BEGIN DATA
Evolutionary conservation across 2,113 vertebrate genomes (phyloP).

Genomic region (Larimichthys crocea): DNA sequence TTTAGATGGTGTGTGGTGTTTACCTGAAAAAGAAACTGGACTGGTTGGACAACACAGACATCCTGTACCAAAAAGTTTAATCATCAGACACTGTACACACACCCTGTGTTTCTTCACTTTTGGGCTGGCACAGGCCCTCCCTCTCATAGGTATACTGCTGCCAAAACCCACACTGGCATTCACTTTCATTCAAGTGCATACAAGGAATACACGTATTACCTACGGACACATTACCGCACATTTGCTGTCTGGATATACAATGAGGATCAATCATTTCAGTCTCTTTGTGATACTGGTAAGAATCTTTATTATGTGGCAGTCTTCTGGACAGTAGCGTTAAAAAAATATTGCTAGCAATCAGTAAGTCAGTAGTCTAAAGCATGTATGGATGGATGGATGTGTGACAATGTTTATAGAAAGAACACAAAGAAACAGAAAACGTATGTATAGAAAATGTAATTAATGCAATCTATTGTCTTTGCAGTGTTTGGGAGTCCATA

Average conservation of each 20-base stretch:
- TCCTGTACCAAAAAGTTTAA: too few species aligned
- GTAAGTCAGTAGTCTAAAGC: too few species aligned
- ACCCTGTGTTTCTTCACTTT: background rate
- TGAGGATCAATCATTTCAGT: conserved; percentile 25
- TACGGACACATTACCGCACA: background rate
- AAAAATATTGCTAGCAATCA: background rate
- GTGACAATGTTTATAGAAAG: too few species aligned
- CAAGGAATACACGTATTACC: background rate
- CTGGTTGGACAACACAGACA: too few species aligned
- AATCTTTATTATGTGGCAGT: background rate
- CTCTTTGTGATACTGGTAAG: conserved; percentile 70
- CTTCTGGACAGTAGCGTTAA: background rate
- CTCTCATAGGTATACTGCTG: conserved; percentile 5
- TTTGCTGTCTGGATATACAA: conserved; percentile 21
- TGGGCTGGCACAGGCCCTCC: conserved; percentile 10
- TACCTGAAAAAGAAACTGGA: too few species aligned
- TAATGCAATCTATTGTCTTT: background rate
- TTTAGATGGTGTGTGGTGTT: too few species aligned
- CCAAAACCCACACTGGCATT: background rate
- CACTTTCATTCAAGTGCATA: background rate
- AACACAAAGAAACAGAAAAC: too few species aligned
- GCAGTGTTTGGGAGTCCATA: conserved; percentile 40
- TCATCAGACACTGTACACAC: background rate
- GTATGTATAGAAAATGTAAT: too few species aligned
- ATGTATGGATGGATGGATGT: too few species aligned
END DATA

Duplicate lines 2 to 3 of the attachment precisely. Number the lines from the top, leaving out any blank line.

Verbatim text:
Genomic region (Larimichthys crocea): DNA sequence TTTAGATGGTGTGTGGTGTTTACCTGAAAAAGAAACTGGACTGGTTGGACAACACAGACATCCTGTACCAAAAAGTTTAATCATCAGACACTGTACACACACCCTGTGTTTCTTCACTTTTGGGCTGGCACAGGCCCTCCCTCTCATAGGTATACTGCTGCCAAAACCCACACTGGCATTCACTTTCATTCAAGTGCATACAAGGAATACACGTATTACCTACGGACACATTACCGCACATTTGCTGTCTGGATATACAATGAGGATCAATCATTTCAGTCTCTTTGTGATACTGGTAAGAATCTTTATTATGTGGCAGTCTTCTGGACAGTAGCGTTAAAAAAATATTGCTAGCAATCAGTAAGTCAGTAGTCTAAAGCATGTATGGATGGATGGATGTGTGACAATGTTTATAGAAAGAACACAAAGAAACAGAAAACGTATGTATAGAAAATGTAATTAATGCAATCTATTGTCTTTGCAGTGTTTGGGAGTCCATA

Average conservation of each 20-base stretch: